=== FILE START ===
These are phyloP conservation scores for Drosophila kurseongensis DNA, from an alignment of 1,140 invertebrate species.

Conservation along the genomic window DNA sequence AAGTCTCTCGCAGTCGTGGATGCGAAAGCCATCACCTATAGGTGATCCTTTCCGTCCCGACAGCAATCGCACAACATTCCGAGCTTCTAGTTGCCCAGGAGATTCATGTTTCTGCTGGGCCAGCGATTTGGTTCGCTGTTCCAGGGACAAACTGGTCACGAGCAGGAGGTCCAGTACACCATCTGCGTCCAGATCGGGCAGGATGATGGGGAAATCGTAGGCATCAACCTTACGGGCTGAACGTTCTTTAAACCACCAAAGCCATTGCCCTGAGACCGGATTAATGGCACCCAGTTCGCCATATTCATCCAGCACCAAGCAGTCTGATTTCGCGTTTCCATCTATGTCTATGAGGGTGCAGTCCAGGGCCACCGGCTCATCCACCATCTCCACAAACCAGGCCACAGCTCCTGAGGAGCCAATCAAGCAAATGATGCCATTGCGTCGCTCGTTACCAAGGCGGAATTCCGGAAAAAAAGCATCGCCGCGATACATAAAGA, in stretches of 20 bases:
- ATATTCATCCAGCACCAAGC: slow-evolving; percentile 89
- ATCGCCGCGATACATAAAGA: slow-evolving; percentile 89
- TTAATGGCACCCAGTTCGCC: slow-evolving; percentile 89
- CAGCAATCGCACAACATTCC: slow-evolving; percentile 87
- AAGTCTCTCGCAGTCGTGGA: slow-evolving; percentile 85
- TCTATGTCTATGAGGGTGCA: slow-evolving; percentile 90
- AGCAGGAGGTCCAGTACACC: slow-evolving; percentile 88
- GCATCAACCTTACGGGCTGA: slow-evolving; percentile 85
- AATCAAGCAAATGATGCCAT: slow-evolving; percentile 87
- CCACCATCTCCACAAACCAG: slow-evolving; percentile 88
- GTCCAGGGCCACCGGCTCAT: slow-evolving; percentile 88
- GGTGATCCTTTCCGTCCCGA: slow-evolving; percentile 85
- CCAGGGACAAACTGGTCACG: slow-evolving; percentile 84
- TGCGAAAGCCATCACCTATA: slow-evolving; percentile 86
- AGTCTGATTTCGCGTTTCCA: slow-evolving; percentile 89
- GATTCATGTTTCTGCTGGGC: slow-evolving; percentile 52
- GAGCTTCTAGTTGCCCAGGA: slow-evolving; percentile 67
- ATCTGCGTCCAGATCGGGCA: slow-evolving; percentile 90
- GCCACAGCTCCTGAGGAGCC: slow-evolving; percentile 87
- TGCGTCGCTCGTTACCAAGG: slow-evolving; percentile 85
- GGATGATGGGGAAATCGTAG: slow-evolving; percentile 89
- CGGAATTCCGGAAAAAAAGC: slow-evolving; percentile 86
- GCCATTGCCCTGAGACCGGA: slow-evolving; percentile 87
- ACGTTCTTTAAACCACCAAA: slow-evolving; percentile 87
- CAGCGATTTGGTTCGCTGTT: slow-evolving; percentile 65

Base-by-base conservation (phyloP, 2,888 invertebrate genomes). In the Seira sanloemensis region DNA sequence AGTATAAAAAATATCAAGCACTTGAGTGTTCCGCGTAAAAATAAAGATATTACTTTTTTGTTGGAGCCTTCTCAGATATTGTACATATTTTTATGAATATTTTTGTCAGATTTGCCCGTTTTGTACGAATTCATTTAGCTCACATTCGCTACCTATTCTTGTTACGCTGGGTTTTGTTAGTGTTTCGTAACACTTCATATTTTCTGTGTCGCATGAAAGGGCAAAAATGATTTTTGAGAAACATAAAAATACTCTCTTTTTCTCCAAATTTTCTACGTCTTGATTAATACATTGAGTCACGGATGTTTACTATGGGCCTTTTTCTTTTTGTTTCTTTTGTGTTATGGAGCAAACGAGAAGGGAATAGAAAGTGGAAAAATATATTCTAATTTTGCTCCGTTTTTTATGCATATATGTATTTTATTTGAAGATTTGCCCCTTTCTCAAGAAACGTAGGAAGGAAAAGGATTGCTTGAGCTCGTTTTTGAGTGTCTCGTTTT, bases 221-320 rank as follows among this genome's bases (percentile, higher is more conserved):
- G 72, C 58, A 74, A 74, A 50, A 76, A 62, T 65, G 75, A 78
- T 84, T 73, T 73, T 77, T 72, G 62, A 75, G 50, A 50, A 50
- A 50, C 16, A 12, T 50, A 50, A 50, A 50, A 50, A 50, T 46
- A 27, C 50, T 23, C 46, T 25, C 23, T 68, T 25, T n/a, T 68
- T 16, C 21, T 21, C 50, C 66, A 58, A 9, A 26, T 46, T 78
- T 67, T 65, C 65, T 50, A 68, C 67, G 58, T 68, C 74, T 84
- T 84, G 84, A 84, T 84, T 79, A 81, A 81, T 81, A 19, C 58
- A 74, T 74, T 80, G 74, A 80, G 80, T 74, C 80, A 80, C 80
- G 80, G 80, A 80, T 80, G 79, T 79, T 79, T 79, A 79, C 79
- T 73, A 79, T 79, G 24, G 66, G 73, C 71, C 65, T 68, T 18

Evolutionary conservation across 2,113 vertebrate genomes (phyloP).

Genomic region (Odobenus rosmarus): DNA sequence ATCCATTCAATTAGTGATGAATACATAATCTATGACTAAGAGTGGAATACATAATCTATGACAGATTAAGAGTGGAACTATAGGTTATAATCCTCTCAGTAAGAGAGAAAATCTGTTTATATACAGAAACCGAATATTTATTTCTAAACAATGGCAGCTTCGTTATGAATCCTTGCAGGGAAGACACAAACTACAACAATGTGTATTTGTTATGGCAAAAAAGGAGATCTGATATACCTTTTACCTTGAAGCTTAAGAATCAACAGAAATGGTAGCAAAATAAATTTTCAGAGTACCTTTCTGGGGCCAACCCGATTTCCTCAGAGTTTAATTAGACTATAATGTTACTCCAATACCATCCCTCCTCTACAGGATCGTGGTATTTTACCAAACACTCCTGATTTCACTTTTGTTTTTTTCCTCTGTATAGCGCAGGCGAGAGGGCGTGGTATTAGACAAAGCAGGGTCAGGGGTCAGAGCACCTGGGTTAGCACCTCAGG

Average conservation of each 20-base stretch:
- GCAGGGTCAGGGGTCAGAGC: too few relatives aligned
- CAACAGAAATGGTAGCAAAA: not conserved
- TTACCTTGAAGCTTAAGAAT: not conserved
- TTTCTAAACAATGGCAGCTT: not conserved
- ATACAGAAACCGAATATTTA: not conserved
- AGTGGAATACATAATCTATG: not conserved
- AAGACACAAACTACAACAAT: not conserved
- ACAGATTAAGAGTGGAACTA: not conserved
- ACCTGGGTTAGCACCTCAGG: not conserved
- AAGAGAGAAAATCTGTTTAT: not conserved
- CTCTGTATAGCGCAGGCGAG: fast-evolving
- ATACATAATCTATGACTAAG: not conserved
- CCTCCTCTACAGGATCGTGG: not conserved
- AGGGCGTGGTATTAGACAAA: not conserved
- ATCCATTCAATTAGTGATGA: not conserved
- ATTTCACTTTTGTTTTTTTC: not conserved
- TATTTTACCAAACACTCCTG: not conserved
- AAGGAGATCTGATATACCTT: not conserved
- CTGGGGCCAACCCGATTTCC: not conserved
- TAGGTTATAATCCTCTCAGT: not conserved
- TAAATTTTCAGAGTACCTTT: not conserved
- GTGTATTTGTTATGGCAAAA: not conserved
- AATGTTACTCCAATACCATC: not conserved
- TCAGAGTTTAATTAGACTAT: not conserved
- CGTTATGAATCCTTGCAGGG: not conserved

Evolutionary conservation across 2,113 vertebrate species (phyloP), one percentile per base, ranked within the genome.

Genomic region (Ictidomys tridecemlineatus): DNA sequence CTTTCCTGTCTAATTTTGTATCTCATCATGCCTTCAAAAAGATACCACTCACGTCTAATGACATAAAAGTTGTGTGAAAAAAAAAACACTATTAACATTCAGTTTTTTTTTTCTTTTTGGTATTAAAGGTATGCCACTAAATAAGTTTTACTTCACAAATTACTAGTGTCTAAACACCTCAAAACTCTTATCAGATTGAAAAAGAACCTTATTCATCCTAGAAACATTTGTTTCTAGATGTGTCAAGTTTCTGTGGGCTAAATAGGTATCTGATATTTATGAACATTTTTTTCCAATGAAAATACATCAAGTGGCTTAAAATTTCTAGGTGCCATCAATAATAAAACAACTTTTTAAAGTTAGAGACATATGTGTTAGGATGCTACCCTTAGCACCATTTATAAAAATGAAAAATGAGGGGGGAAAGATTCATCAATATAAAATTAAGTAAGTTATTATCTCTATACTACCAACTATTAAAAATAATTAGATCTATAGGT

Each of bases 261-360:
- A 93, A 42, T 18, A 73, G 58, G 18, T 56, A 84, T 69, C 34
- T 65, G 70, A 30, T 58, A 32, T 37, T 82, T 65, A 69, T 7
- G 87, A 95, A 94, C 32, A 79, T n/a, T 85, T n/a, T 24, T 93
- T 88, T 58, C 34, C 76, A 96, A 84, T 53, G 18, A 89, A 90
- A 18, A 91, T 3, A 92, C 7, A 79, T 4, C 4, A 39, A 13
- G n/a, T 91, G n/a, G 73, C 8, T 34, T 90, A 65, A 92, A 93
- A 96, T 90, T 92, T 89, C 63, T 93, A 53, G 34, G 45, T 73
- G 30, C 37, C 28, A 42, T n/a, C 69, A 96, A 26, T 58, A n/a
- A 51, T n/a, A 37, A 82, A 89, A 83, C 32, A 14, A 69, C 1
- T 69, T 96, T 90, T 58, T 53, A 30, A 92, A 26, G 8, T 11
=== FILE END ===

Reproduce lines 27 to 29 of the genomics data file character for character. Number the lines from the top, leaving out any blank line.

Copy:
- CAGCGATTTGGTTCGCTGTT: slow-evolving; percentile 65

Base-by-base conservation (phyloP, 2,888 invertebrate genomes). In the Seira sanloemensis region DNA sequence AGTATAAAAAATATCAAGCACTTGAGTGTTCCGCGTAAAAATAAAGATATTACTTTTTTGTTGGAGCCTTCTCAGATATTGTACATATTTTTATGAATATTTTTGTCAGATTTGCCCGTTTTGTACGAATTCATTTAGCTCACATTCGCTACCTATTCTTGTTACGCTGGGTTTTGTTAGTGTTTCGTAACACTTCATATTTTCTGTGTCGCATGAAAGGGCAAAAATGATTTTTGAGAAACATAAAAATACTCTCTTTTTCTCCAAATTTTCTACGTCTTGATTAATACATTGAGTCACGGATGTTTACTATGGGCCTTTTTCTTTTTGTTTCTTTTGTGTTATGGAGCAAACGAGAAGGGAATAGAAAGTGGAAAAATATATTCTAATTTTGCTCCGTTTTTTATGCATATATGTATTTTATTTGAAGATTTGCCCCTTTCTCAAGAAACGTAGGAAGGAAAAGGATTGCTTGAGCTCGTTTTTGAGTGTCTCGTTTT, bases 221-320 rank as follows among this genome's bases (percentile, higher is more conserved):
- G 72, C 58, A 74, A 74, A 50, A 76, A 62, T 65, G 75, A 78